The year is ending however. And in some ways it has been a quiet one for us. A few shows earlier in the year, and a couple to close 2012. And though it may have seemed like a bit of a public void in the middle, I can vouch that we haven’t been slack. This year we journeyed from Invercargill to Auckland for a few shows, released a solo mr sterile album, and took our Transit exhibition to Dunedin and won an award at the finge festival. But essentially we have been spending a great deal of time working on new tunes, along with some close personal evaluation.
The Transit album/exhibition/project has been a success well beyond any initial intention. It has taken us to venues we wouldn’t have imagined, opened doors, conversations, and opportunities for experiences far exceeding the act of playing a simple tune or two. And along the way we collected some sterling reviews.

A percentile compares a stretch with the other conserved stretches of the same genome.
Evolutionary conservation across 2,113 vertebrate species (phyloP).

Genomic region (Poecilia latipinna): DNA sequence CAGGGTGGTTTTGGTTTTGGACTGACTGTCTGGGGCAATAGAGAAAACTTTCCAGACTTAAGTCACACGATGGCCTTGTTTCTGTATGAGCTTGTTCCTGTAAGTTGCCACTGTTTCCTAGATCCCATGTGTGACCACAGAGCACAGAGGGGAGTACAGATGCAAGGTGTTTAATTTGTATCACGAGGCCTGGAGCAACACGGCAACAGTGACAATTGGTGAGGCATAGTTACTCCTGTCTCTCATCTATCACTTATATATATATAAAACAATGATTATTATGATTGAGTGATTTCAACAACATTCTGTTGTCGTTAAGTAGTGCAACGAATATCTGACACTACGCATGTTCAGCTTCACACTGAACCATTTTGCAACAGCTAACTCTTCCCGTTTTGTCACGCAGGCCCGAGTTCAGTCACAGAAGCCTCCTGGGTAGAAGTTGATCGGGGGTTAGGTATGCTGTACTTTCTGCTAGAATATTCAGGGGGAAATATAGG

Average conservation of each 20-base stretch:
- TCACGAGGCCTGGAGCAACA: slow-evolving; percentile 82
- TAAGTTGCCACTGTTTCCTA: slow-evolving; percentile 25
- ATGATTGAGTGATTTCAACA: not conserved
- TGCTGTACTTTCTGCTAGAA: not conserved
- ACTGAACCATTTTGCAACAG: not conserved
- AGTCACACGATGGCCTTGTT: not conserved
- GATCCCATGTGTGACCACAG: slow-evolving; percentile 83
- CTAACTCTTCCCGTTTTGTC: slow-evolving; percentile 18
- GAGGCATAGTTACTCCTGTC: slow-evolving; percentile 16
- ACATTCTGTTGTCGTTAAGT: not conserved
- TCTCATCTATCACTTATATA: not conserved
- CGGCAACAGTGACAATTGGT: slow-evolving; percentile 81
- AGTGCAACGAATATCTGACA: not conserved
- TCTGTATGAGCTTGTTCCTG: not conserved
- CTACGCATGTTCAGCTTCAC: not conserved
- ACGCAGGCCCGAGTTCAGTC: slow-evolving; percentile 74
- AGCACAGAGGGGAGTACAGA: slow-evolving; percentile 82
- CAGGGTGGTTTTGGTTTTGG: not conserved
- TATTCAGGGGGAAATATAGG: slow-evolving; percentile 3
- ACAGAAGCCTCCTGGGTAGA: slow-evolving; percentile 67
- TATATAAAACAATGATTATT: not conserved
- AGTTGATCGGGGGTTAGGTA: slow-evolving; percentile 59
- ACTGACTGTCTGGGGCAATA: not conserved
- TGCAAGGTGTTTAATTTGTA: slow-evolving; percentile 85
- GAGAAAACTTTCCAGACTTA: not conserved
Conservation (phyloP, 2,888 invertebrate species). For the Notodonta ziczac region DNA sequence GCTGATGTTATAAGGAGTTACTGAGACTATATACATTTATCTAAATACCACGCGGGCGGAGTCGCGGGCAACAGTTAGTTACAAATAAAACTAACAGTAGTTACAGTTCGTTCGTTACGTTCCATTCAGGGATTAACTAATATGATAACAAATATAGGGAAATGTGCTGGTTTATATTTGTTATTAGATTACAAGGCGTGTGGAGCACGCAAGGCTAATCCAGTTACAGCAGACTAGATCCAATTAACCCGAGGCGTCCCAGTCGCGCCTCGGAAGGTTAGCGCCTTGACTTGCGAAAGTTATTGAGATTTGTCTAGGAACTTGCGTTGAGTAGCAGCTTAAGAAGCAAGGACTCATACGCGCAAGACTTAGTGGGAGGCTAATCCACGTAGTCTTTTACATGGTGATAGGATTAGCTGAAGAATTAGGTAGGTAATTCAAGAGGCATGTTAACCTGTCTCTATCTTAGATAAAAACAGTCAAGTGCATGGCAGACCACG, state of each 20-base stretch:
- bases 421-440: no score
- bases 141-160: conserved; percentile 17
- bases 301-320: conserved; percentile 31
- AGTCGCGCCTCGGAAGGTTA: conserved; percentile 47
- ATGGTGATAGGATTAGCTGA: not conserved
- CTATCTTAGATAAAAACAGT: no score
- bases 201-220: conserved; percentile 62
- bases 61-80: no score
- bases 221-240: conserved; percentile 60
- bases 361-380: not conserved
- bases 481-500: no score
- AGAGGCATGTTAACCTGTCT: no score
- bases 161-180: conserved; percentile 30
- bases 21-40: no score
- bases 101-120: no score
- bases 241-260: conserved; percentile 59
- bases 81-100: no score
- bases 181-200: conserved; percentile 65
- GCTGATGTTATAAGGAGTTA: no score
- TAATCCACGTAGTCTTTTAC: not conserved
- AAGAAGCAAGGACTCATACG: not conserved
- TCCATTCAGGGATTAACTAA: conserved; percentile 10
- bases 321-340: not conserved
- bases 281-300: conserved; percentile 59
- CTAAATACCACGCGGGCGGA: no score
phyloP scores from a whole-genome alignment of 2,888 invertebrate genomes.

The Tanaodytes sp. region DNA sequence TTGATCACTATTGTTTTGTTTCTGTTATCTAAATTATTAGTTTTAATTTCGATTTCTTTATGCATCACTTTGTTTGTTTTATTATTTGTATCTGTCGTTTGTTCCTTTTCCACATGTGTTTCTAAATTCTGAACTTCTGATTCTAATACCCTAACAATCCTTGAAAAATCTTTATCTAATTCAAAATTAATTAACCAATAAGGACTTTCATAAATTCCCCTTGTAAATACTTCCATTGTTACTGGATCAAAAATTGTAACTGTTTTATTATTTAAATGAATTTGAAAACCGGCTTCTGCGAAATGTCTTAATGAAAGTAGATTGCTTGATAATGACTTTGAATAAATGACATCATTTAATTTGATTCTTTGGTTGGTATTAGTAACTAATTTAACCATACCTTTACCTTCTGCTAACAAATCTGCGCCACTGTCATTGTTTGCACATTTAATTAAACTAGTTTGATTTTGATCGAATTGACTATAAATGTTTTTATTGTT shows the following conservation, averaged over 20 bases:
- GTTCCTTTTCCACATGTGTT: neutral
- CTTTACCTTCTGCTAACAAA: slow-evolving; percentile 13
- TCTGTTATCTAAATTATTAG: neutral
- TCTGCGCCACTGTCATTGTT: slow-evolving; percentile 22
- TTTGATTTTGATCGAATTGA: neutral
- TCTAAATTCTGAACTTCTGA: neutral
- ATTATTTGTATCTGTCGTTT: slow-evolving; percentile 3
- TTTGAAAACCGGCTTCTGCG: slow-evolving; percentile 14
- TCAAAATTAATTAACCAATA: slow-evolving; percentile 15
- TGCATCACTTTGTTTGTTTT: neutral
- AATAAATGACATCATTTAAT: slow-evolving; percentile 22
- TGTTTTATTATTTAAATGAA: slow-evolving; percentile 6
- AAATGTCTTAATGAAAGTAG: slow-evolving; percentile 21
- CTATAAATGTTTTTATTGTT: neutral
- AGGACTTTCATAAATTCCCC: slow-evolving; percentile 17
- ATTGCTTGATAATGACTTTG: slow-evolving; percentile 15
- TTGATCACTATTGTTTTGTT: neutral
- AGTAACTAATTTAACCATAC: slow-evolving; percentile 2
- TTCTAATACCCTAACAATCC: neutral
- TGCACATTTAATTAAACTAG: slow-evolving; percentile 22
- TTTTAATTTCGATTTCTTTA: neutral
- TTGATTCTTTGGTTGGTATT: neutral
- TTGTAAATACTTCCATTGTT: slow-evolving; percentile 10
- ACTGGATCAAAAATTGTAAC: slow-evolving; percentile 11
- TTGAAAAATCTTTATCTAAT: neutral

But it is time to move on, and for the most of this year we have been focusing on the ‘what next?’. Song writing basically, of which we now have a bunch of new songs in our repertoire, and a few more in the wings. It always takes a lot longer than personal impatience demands to finish these things. The research can take ages, then the banging and hammering required to transform ideas to music. It’s been a bit of a struggle at times, but a struggle of the good variety.
And a new transitional costume, beautifully photographed by Roger Grauwmeijer.
So far the plan is that by the end of 2013 we will have written, worked, and developed enough material for a new album.
So now it’s time to start planning for next year.